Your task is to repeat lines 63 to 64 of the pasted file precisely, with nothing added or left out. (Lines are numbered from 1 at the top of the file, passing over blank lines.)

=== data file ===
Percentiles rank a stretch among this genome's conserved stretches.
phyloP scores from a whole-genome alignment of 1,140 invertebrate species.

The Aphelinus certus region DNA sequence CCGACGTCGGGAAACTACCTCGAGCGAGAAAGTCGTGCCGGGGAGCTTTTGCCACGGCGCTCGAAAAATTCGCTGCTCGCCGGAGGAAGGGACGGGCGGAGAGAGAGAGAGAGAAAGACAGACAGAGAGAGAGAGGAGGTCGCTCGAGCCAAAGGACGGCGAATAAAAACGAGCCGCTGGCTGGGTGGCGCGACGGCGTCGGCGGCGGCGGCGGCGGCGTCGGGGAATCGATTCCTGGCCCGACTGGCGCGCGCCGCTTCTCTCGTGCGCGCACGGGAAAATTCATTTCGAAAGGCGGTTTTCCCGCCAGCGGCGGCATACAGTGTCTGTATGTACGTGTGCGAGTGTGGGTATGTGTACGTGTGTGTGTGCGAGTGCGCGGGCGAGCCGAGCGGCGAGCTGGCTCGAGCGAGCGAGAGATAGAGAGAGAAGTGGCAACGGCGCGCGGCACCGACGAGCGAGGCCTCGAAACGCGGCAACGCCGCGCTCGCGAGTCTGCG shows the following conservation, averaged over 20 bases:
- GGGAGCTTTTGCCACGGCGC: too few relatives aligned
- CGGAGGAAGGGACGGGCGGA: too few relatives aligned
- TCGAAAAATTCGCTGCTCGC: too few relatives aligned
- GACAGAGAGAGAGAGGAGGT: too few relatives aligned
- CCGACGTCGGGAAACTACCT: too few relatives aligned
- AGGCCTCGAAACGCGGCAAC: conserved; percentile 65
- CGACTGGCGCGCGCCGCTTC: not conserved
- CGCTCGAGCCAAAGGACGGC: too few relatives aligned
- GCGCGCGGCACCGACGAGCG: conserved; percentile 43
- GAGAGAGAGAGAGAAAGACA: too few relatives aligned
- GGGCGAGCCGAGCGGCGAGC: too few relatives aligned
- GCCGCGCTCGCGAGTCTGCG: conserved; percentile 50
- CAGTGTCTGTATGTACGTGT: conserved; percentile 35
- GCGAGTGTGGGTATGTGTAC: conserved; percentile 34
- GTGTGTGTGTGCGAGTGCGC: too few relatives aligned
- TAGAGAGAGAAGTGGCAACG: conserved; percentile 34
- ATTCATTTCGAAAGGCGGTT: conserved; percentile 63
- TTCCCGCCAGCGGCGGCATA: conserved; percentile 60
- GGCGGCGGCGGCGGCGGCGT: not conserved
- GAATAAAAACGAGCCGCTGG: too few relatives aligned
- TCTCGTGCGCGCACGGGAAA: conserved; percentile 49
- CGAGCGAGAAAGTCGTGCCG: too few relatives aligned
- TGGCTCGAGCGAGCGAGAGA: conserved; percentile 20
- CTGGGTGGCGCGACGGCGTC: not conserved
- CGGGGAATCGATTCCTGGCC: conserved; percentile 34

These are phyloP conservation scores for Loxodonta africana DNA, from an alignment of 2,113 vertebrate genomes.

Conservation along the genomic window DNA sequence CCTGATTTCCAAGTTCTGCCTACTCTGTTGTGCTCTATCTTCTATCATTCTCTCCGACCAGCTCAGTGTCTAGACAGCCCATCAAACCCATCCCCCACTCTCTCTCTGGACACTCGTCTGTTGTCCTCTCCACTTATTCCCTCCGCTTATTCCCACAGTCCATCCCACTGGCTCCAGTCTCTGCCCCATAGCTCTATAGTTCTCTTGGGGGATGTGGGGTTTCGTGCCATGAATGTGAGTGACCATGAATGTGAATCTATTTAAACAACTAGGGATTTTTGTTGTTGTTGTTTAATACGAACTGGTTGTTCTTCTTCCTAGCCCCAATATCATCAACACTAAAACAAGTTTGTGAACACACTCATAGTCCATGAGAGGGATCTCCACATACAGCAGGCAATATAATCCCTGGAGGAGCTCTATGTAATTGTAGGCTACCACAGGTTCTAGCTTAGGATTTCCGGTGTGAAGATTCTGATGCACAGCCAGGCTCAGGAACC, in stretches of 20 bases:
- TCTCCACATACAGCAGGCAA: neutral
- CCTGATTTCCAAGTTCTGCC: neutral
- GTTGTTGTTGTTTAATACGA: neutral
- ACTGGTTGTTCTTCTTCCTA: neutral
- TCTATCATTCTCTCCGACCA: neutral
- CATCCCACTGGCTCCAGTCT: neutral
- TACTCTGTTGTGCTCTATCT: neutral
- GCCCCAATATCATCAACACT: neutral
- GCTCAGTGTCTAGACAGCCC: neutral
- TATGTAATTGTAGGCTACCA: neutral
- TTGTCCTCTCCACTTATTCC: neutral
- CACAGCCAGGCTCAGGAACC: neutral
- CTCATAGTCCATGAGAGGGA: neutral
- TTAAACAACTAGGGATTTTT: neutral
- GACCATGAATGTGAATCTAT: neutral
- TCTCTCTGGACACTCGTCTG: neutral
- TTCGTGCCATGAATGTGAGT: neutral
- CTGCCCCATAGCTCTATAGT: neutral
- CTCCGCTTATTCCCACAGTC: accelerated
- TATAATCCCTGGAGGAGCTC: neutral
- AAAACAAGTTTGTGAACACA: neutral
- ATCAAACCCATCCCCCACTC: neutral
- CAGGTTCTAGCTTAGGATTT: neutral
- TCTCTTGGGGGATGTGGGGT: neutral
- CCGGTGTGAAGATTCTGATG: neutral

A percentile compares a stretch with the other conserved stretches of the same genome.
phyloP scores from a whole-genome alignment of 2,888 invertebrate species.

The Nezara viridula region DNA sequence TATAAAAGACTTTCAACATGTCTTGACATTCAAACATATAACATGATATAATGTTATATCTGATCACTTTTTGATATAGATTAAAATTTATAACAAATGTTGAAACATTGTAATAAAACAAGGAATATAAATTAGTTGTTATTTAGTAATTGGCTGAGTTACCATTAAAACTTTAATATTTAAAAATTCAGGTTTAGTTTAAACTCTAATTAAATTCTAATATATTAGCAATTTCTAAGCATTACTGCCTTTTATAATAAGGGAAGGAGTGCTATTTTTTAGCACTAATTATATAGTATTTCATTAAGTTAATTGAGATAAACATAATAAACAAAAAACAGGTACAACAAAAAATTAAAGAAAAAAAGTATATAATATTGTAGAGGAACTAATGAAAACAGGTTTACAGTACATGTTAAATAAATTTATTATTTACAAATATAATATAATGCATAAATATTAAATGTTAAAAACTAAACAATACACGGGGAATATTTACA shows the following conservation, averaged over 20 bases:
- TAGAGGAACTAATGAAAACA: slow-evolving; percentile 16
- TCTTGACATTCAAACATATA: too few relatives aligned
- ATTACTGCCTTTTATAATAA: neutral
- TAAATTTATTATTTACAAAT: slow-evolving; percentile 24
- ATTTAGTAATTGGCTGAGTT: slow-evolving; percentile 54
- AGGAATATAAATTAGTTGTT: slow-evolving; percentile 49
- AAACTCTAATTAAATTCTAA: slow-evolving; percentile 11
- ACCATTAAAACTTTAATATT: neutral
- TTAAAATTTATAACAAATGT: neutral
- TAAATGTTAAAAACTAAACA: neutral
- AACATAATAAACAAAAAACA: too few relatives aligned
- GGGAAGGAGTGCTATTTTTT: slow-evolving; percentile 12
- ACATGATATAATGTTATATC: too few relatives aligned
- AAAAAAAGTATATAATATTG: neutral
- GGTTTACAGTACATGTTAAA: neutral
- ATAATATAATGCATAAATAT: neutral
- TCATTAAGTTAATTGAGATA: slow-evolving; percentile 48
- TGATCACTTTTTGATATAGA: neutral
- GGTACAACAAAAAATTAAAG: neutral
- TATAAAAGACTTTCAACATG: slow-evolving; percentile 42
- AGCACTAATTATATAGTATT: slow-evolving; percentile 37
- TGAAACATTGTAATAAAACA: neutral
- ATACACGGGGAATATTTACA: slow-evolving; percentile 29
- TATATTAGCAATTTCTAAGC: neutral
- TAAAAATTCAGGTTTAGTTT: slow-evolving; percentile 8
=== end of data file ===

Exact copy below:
- ATTTAGTAATTGGCTGAGTT: slow-evolving; percentile 54
- AGGAATATAAATTAGTTGTT: slow-evolving; percentile 49